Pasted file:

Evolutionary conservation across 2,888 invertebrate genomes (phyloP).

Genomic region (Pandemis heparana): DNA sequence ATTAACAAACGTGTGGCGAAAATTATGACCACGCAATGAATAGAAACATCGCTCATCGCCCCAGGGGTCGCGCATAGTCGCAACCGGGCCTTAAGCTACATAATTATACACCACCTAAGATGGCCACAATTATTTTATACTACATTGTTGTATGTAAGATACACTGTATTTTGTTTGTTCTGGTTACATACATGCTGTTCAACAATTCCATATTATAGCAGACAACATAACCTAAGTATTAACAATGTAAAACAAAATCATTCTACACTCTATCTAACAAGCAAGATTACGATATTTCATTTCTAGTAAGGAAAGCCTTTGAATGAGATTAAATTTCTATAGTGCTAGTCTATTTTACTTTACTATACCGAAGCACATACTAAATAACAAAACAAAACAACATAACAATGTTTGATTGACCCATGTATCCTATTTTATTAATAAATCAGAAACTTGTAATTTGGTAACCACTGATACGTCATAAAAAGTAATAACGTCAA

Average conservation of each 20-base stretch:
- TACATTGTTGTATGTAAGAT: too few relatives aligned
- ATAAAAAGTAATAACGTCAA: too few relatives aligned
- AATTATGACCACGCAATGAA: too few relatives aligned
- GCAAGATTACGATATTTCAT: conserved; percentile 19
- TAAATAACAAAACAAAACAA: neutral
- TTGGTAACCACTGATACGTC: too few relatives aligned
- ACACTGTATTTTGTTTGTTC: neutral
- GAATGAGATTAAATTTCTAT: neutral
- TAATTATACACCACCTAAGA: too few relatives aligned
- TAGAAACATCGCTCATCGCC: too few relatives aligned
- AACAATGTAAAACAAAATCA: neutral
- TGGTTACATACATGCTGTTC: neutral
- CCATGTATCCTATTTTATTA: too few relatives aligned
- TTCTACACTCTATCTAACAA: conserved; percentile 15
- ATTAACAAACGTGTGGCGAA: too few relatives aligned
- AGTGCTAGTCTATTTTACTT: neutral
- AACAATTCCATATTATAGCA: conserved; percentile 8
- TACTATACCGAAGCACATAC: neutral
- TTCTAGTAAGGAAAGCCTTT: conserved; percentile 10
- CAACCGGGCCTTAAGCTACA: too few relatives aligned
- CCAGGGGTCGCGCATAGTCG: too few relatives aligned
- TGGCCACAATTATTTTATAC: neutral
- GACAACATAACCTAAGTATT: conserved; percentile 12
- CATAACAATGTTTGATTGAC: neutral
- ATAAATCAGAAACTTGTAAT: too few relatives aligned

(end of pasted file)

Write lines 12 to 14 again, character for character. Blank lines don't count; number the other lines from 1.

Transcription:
- TAATTATACACCACCTAAGA: too few relatives aligned
- TAGAAACATCGCTCATCGCC: too few relatives aligned
- AACAATGTAAAACAAAATCA: neutral